Key Strengths: Operational mobility, mission command on the move, dismounted AT systems
Key Tensions: Relative tempo between mounted mobility and dismounted maneuver
- Operational Mobility. The primary strength of a Stryker formation is its ability to conduct rapid movement, beating enemy forces to complex terrain. This type of movement is only possible if the organization can leverage transitions between tactical actions. Field grade leaders enable these transitions by training rapid and distributed execution of the operations process. In our SBCT, the Brigade staff trained with the goal of publishing an OPORD in 20 hours while Battalions trained to publish in 8 hours. Whatever the standard, rapid execution of the operations process requires repetitions in training. Additionally, field grade leaders are the architects of the organization’s battlefield infrastructure. Where do you place the TOC, TAC, FTCP, CTCP, retrans, and Role I? How does the infrastructure for the current fight enable or hinder transition to the next fight?
- Mission Command on the Move. The next key strength of a Stryker formation is its ability to conduct mission command on the move. As a Stryker Brigade Combat Team S3, I coordinated action through CPOF and chat from the back of my Stryker. Field grade leaders enable mission command on the move through mastering organic systems and TOC functions. Field grade leaders must understand the nuances of each mission command system and how they integrate together. Though each formation has a different approach, you’re probably doing it wrong if you aren’t harnessing organic digital capabilities. Additionally, field grades enable action by rehearsing mission command transitions.
- Dismounted Anti-Tank Systems. The final key strength of a Stryker formation is density of dismounted anti-tank systems. As previously discussed, Stryker formations maximize operational mobility to control complex terrain. Dismounted anti-tank systems are the Stryker formation’s primary means to accomplish this task. Though physical employment of anti-tank systems is delegated to subordinate organizations, field grade leaders set conditions for success through a number of actions. First, leaders define the fight within an operational framework (deep/close/support). Who is responsible for killing what? How do you manage or mitigate the seams between organizations? Next, leaders deconflict airspace to enable organic fires. The Stryker company has significant indirect fire capabilities, but they are only effective if the Battalion and Brigade properly manage the airspace. This is not an easy task, requiring training repetitions and dialogue between various staff sections.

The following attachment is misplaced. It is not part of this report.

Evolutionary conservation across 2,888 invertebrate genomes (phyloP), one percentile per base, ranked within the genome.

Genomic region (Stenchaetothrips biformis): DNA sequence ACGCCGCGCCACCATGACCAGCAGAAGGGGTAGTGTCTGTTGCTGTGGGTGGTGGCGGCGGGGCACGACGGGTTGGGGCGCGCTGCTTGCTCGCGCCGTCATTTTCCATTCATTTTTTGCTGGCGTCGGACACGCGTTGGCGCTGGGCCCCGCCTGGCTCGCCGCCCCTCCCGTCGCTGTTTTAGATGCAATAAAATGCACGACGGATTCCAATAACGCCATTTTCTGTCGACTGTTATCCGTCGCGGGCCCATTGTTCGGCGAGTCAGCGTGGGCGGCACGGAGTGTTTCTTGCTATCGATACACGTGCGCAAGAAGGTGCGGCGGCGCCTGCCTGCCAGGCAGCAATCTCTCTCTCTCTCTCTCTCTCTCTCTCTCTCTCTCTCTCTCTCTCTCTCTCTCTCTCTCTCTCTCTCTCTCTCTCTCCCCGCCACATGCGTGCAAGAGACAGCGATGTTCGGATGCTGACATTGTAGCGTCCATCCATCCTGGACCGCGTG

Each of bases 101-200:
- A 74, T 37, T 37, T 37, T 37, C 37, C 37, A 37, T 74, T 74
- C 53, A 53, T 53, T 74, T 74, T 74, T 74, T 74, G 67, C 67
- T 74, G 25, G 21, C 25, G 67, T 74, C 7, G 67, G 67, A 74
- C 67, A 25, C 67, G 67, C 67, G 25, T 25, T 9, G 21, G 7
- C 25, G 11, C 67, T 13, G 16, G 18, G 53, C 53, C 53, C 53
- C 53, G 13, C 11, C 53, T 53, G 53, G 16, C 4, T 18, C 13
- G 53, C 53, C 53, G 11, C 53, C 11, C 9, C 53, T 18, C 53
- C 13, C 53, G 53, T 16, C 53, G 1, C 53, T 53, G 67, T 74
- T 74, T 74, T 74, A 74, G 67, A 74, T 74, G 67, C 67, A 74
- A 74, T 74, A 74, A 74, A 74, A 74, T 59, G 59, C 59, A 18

- The primary tension that I observed was understanding the tempo of a Stryker formation. As defined in ADRP 3–0, “tempo is the relative speed and rhythm of military operations over time with respect to the enemy.” A key take away is that tempo is not a fixed pace, but rather a varied approach dependent on your relationship with the enemy. As previously described, operational mobility represents a relatively rapid tempo, where forces attempt to beat their adversary to complex terrain. However, that relative tempo is substantially decreased once forces dismount in the vicinity of complex terrain. The transition between mounted movement and dismounted maneuver is a decisive point and will surely be exploited by an adversary who retains freedom of movement.
What is your organization’s vision for employment? The majority of the comments I’ve highlight indicate the need for a well thought out and synchronized approach to organizational employment. Leaders use this vision as a framework for training leading up to a CTC rotation or deployment.